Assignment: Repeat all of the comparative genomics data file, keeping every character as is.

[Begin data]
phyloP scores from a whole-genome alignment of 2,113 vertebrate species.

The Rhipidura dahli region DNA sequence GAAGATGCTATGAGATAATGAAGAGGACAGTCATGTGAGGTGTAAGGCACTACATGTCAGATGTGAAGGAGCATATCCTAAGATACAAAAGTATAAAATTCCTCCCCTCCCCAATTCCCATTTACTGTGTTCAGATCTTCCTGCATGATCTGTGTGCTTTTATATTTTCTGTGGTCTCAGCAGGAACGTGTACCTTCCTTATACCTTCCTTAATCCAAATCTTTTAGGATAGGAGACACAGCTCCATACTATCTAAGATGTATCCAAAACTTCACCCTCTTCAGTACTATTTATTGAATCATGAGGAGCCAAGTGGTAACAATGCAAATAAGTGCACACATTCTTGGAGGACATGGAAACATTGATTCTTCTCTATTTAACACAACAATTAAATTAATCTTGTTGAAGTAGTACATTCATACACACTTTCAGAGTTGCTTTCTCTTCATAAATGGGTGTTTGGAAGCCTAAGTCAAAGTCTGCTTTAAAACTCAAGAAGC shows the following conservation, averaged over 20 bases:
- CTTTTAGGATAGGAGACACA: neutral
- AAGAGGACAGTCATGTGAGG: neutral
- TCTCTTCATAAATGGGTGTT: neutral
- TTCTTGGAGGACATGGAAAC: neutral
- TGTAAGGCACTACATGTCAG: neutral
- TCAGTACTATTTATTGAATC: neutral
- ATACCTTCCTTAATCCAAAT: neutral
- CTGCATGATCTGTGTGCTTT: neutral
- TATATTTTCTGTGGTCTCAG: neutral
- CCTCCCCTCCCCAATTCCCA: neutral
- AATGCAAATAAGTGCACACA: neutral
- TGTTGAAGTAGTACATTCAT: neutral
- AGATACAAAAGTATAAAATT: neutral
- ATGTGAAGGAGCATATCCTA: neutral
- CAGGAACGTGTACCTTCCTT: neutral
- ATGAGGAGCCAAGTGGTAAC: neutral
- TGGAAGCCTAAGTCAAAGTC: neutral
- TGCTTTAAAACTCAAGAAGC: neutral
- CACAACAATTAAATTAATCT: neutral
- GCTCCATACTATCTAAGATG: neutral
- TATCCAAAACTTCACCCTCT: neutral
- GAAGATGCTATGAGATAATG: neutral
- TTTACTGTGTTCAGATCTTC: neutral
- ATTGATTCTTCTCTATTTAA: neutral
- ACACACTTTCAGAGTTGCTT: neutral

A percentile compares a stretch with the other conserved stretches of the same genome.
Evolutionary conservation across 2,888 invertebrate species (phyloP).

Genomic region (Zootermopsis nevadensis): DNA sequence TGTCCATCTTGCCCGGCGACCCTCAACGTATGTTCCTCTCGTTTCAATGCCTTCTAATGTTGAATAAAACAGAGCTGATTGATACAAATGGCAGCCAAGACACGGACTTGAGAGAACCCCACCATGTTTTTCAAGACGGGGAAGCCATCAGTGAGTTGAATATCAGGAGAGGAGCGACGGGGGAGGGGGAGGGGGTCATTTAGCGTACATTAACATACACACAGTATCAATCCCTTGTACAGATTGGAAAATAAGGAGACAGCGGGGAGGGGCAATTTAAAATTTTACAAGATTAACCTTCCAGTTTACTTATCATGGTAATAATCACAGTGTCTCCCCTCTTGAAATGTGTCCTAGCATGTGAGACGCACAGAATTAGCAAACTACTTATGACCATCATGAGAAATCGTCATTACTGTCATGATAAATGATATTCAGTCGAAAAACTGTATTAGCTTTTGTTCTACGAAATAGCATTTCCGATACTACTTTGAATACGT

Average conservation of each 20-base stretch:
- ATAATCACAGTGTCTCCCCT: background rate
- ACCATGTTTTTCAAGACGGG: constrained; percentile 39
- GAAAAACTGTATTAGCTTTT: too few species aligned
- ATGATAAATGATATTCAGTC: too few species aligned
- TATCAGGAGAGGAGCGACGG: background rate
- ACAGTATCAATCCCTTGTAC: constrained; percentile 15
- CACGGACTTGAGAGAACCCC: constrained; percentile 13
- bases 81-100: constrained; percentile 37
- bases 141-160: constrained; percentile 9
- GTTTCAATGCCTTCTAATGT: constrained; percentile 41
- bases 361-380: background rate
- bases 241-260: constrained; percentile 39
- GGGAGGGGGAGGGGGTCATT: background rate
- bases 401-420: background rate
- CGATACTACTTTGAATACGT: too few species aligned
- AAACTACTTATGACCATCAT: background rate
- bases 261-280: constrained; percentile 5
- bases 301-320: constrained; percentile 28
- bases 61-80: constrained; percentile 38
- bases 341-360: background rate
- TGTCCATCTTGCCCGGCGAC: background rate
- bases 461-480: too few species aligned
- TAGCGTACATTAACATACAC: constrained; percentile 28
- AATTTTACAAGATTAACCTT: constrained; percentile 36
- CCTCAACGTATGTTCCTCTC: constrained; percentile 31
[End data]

phyloP scores from a whole-genome alignment of 2,113 vertebrate species.

The Rhipidura dahli region DNA sequence GAAGATGCTATGAGATAATGAAGAGGACAGTCATGTGAGGTGTAAGGCACTACATGTCAGATGTGAAGGAGCATATCCTAAGATACAAAAGTATAAAATTCCTCCCCTCCCCAATTCCCATTTACTGTGTTCAGATCTTCCTGCATGATCTGTGTGCTTTTATATTTTCTGTGGTCTCAGCAGGAACGTGTACCTTCCTTATACCTTCCTTAATCCAAATCTTTTAGGATAGGAGACACAGCTCCATACTATCTAAGATGTATCCAAAACTTCACCCTCTTCAGTACTATTTATTGAATCATGAGGAGCCAAGTGGTAACAATGCAAATAAGTGCACACATTCTTGGAGGACATGGAAACATTGATTCTTCTCTATTTAACACAACAATTAAATTAATCTTGTTGAAGTAGTACATTCATACACACTTTCAGAGTTGCTTTCTCTTCATAAATGGGTGTTTGGAAGCCTAAGTCAAAGTCTGCTTTAAAACTCAAGAAGC shows the following conservation, averaged over 20 bases:
- CTTTTAGGATAGGAGACACA: neutral
- AAGAGGACAGTCATGTGAGG: neutral
- TCTCTTCATAAATGGGTGTT: neutral
- TTCTTGGAGGACATGGAAAC: neutral
- TGTAAGGCACTACATGTCAG: neutral
- TCAGTACTATTTATTGAATC: neutral
- ATACCTTCCTTAATCCAAAT: neutral
- CTGCATGATCTGTGTGCTTT: neutral
- TATATTTTCTGTGGTCTCAG: neutral
- CCTCCCCTCCCCAATTCCCA: neutral
- AATGCAAATAAGTGCACACA: neutral
- TGTTGAAGTAGTACATTCAT: neutral
- AGATACAAAAGTATAAAATT: neutral
- ATGTGAAGGAGCATATCCTA: neutral
- CAGGAACGTGTACCTTCCTT: neutral
- ATGAGGAGCCAAGTGGTAAC: neutral
- TGGAAGCCTAAGTCAAAGTC: neutral
- TGCTTTAAAACTCAAGAAGC: neutral
- CACAACAATTAAATTAATCT: neutral
- GCTCCATACTATCTAAGATG: neutral
- TATCCAAAACTTCACCCTCT: neutral
- GAAGATGCTATGAGATAATG: neutral
- TTTACTGTGTTCAGATCTTC: neutral
- ATTGATTCTTCTCTATTTAA: neutral
- ACACACTTTCAGAGTTGCTT: neutral

A percentile compares a stretch with the other conserved stretches of the same genome.
Evolutionary conservation across 2,888 invertebrate species (phyloP).

Genomic region (Zootermopsis nevadensis): DNA sequence TGTCCATCTTGCCCGGCGACCCTCAACGTATGTTCCTCTCGTTTCAATGCCTTCTAATGTTGAATAAAACAGAGCTGATTGATACAAATGGCAGCCAAGACACGGACTTGAGAGAACCCCACCATGTTTTTCAAGACGGGGAAGCCATCAGTGAGTTGAATATCAGGAGAGGAGCGACGGGGGAGGGGGAGGGGGTCATTTAGCGTACATTAACATACACACAGTATCAATCCCTTGTACAGATTGGAAAATAAGGAGACAGCGGGGAGGGGCAATTTAAAATTTTACAAGATTAACCTTCCAGTTTACTTATCATGGTAATAATCACAGTGTCTCCCCTCTTGAAATGTGTCCTAGCATGTGAGACGCACAGAATTAGCAAACTACTTATGACCATCATGAGAAATCGTCATTACTGTCATGATAAATGATATTCAGTCGAAAAACTGTATTAGCTTTTGTTCTACGAAATAGCATTTCCGATACTACTTTGAATACGT

Average conservation of each 20-base stretch:
- ATAATCACAGTGTCTCCCCT: background rate
- ACCATGTTTTTCAAGACGGG: constrained; percentile 39
- GAAAAACTGTATTAGCTTTT: too few species aligned
- ATGATAAATGATATTCAGTC: too few species aligned
- TATCAGGAGAGGAGCGACGG: background rate
- ACAGTATCAATCCCTTGTAC: constrained; percentile 15
- CACGGACTTGAGAGAACCCC: constrained; percentile 13
- bases 81-100: constrained; percentile 37
- bases 141-160: constrained; percentile 9
- GTTTCAATGCCTTCTAATGT: constrained; percentile 41
- bases 361-380: background rate
- bases 241-260: constrained; percentile 39
- GGGAGGGGGAGGGGGTCATT: background rate
- bases 401-420: background rate
- CGATACTACTTTGAATACGT: too few species aligned
- AAACTACTTATGACCATCAT: background rate
- bases 261-280: constrained; percentile 5
- bases 301-320: constrained; percentile 28
- bases 61-80: constrained; percentile 38
- bases 341-360: background rate
- TGTCCATCTTGCCCGGCGAC: background rate
- bases 461-480: too few species aligned
- TAGCGTACATTAACATACAC: constrained; percentile 28
- AATTTTACAAGATTAACCTT: constrained; percentile 36
- CCTCAACGTATGTTCCTCTC: constrained; percentile 31